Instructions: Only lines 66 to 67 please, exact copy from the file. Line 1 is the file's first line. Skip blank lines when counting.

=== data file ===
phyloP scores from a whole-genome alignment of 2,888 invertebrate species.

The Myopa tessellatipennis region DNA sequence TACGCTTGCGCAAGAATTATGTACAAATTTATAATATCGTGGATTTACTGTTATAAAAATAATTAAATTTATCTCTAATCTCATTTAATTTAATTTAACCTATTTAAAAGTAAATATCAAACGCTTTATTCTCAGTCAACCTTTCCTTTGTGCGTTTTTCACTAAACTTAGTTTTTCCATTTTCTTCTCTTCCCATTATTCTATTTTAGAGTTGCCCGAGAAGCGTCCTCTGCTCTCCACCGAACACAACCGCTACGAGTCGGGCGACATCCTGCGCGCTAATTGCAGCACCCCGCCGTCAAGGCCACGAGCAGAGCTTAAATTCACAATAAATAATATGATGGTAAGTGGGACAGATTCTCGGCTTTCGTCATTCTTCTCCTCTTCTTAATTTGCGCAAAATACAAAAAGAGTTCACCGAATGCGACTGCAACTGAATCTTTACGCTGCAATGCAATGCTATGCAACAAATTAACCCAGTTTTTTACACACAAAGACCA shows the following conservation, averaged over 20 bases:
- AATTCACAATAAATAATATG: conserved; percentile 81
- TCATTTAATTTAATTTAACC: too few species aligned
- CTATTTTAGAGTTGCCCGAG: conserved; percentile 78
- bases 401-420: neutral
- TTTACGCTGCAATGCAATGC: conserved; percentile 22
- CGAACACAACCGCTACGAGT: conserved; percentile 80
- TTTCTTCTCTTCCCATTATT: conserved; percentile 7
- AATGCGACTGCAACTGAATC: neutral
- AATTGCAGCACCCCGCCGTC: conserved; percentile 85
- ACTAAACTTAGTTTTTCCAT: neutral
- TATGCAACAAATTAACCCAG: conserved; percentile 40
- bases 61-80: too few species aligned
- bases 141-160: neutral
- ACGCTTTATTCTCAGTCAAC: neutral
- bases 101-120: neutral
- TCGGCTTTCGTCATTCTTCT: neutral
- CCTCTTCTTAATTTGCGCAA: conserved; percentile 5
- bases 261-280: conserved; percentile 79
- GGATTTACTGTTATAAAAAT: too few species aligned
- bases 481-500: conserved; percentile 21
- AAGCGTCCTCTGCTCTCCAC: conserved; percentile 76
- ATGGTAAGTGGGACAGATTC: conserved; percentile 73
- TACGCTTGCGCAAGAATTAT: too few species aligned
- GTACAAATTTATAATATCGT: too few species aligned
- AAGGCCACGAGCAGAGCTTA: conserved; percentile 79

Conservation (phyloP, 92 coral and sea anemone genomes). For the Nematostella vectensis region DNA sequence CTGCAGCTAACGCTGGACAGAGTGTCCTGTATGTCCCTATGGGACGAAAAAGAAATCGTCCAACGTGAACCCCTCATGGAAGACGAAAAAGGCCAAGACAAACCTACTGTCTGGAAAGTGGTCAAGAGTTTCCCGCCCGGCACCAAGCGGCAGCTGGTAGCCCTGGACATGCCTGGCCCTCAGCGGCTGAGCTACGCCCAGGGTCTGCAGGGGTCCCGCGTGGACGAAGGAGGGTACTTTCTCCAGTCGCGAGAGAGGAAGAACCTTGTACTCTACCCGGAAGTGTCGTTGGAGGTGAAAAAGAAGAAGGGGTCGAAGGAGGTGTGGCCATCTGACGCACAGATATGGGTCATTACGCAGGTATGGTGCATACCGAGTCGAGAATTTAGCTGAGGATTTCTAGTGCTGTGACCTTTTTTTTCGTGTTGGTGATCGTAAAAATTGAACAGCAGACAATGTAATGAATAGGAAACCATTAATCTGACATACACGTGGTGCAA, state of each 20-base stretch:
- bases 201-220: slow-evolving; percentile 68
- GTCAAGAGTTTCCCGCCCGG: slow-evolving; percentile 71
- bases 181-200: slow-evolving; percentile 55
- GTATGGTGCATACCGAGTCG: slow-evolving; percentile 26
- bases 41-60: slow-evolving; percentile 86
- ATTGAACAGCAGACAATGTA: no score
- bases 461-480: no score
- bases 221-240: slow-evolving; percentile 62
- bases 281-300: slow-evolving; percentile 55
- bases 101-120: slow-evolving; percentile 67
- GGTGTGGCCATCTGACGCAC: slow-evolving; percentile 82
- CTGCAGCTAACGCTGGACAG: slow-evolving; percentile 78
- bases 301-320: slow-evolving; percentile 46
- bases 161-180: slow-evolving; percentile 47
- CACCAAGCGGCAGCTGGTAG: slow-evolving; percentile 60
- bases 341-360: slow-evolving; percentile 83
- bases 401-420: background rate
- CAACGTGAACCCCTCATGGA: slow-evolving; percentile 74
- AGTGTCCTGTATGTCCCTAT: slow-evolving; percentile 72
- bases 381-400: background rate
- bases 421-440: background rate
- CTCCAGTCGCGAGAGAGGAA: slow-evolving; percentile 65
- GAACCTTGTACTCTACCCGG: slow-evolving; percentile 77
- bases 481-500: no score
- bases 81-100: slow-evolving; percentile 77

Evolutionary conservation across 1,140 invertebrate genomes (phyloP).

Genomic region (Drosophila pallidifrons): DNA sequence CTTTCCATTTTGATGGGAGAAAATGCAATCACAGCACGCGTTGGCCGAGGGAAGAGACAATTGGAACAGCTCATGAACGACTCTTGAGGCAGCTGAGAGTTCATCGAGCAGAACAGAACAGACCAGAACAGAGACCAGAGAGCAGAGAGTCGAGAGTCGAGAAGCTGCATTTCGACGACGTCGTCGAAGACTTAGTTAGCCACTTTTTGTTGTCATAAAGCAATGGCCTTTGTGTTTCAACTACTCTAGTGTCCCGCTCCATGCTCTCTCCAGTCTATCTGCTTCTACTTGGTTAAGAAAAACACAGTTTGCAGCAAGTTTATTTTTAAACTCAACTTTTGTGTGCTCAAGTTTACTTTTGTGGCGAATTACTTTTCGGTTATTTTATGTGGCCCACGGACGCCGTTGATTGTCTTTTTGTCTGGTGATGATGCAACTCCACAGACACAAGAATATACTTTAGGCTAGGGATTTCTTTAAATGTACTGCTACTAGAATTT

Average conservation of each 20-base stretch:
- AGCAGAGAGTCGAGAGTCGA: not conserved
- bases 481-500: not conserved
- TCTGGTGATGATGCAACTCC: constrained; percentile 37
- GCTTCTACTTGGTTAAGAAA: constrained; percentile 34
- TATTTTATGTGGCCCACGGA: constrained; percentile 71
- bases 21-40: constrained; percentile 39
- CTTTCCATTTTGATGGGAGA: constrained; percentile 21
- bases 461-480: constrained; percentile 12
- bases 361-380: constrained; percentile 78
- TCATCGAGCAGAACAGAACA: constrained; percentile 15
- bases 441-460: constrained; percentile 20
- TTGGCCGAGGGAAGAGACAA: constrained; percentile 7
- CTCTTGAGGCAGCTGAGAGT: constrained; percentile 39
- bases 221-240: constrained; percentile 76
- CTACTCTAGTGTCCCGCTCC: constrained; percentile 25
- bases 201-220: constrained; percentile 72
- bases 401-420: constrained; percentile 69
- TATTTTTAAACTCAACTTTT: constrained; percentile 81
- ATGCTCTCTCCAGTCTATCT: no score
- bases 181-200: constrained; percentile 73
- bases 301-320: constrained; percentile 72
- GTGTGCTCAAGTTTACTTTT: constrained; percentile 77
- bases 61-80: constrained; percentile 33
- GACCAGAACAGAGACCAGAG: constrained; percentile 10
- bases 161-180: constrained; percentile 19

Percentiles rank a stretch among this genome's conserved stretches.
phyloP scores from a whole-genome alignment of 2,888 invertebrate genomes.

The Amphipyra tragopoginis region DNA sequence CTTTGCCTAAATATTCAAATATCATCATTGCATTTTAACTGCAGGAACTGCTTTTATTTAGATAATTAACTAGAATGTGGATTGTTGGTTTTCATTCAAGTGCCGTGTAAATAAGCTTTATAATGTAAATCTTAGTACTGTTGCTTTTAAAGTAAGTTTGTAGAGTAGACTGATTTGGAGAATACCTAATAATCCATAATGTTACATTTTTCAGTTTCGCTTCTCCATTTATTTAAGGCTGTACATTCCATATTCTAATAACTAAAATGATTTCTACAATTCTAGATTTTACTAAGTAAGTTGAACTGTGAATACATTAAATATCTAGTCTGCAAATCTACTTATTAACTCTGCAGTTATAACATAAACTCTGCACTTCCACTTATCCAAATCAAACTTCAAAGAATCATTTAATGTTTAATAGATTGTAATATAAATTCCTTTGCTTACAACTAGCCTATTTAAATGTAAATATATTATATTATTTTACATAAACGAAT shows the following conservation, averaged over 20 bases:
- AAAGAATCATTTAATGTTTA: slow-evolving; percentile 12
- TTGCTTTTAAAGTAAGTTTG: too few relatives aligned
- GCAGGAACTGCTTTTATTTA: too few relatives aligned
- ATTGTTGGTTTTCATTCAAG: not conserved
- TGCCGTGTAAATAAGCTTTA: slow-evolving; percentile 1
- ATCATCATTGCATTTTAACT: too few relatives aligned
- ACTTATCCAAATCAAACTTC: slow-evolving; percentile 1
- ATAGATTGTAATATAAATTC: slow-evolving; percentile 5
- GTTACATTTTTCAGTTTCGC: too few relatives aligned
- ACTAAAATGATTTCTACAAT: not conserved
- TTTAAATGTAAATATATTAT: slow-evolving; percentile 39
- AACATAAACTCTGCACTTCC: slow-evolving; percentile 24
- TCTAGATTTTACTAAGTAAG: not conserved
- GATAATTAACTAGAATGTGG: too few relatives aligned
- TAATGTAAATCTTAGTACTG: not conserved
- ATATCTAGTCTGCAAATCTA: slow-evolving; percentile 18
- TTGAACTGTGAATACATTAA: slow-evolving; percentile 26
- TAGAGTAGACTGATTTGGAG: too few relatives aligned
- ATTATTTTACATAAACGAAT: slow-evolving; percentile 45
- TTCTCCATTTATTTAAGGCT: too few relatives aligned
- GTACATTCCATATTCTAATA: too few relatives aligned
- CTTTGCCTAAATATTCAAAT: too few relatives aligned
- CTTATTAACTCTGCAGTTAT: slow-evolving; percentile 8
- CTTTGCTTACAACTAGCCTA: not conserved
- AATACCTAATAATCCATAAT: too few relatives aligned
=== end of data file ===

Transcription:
- TCATCGAGCAGAACAGAACA: constrained; percentile 15
- bases 441-460: constrained; percentile 20